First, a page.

I somehow managed to get separated from my friends that day. That is not the first time that has happened to me. I’ve quit joining tours in the field, for tour leaders well, hate me, for when I see something that fascinates me, in habitat or in a museum, I get lost in my enthusiasm, and kind of put the tour off schedule, as in “Where’s that guy, Jeff?”

So, very separated from the others in the sizable Lynx Prairie Reserve, I came upon yet another prairie, and OMG!! I found a lifer for me (!!!) a Northern Metalmark butterfly. Then a 2nd one, a 3rd one and soon had seen more than 40 Edward’s Hairstreaks, all fresh and yummy to the eyes.

Lynx Prairie, just miles from the Ohio/Kentucky border drove me nuts! that day, late in June. Two new butterflies for me, and large flights of so so fresh ones at that.

It was a very rewarding Thank You G-d day for me. A very nourishing day for my eyes and a fine adrenaline wash for Jeff. Such days remain long remembered.

Jeff

Sweet HolyLand Copper

Lycaena Phlaes Butterfly photographed by Jeff Zablow at Neve Ativ, Israel

Almost 4 hours on that wonderful meadow in the full Israeli sun. It was me and lots of blues and copper butterflies, within sight of Mt. Hermon, just at the perimeter of the little village of Neve Ativ. We’re on the slope of the mighty mountain. Many battles were fought here, and now peace reigns, and there are so many Lycaenidae butterflies at hand, that I am careful picking and choosing which to expend film for.

This tiny copper butterfly, Lycaena phlaeas timeus charmed me, and I returned the favor, shooting away, and scoring this sweet capture. Among the bounty I shot that day, reward for sure for driving up the steep, narrow, winding road to get to Neve Aviv. I remember thinking, what would happen if I round the next sharp curve, and suddenly an 18-wheeler is coming the other way! Yes Ma’am that’s exactly what happened next. Don’t like such, and there I was, thankfully on the inside lane, nearly scraping the mountain outcrop to my right!!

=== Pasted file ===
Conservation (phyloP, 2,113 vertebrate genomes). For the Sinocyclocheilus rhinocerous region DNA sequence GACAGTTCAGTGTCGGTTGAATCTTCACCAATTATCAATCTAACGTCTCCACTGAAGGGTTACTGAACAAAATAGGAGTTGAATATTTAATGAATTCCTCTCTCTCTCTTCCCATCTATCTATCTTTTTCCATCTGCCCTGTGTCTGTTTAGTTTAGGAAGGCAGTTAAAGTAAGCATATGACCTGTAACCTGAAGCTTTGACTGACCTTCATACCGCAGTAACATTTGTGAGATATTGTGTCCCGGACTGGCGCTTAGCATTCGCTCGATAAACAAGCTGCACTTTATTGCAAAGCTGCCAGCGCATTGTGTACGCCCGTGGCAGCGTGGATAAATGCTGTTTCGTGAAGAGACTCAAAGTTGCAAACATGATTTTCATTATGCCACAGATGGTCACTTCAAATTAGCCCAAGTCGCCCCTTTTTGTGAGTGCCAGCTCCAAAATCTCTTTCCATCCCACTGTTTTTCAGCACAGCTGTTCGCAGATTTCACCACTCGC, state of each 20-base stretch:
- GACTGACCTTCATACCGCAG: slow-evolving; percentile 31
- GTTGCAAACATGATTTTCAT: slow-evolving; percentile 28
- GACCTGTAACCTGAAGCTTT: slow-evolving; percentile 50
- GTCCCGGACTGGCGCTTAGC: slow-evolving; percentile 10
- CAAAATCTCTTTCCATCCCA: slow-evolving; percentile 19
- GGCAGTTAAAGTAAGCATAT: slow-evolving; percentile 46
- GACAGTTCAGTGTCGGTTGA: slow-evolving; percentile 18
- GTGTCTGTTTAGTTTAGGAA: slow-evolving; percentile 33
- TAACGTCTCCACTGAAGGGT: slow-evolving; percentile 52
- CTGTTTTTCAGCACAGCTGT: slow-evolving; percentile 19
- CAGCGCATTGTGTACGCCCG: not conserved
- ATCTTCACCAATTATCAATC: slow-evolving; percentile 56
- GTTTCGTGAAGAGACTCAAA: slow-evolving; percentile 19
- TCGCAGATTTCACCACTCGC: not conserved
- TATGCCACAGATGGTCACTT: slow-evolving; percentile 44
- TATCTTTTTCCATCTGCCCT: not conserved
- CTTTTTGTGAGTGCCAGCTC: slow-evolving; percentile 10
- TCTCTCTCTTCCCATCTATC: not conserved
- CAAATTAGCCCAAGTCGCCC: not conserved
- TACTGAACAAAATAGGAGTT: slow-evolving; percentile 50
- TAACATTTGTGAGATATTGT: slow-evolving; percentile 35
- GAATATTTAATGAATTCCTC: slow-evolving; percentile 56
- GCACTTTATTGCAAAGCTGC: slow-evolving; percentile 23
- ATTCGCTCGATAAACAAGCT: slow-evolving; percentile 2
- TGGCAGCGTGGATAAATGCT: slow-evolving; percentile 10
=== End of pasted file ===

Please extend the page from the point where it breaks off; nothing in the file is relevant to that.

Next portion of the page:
The only thing missing that morning, or the other mornings, was Y-O-U.

Jeff

The State of Awe

 

Black Swallowtail butterfly and chrysalis, photographed by Jeff Zablow at Butterflies and Blooms in the Briar Patch, Eatonton, GA

When I review the many hundreds of images stored in our Media Library, I often stop scrolling down at this one. This photo of an Eastern Black Swallowtail? An affirmative one for me.

It buoys me up in so many ways. This is why I get up at 4:30 A.M. and struggle to get out of the house on time, to drive to the morning’s destination, Oh! so hoping that I can cop a winner of an image or two.

This shot reminds me that each and every foray in the bush may bring me face to face with unequaled beauty and wonder.

Then too it tempers my never diminished excitement, ongoing and burning, so many years (decades) into the pursuit of butterflies common and OMG! rare.

I’m brought to a smile, as I consider how the very same fascination I felt when I was a boy, in those disappearing empty ‘lots’ of Brooklyn, New York waxes true now, decades later.

Those hundreds of sceptical looks, after being asked “What do you do [now]?” The resigned looks from family, unable to tell their friends that I now own NYNY real estate, much, as I once did and now photograph not horses, nor grizzlies, nor whales, nor tigers, but  . . . butterflies.

The thrill of the looooong drive to another state, actually finding the habitat sought, and now maybe, maybe meeting a butterfly as shmeksy! as this one here and G-d willing, capturing an image of it, and a good one at that . . . and having Jeffrey, Phyllis, Lauren, Leslie, Cathy, Rose, Jim, Virginia, Barbara Ann, Laurence, Linda, Angela, Melanie, Deepthi, Nancy, Joanne, Marcie, Phil, the Mikes, Jeffrey and Mr. Pyle Comment nicely.

All that and me knowing that G-d has shared with me a bit of the Great Beauty about us.

I smile, for I understand, that more often then some, I am fortunate to be in the State of Awe.

Jeff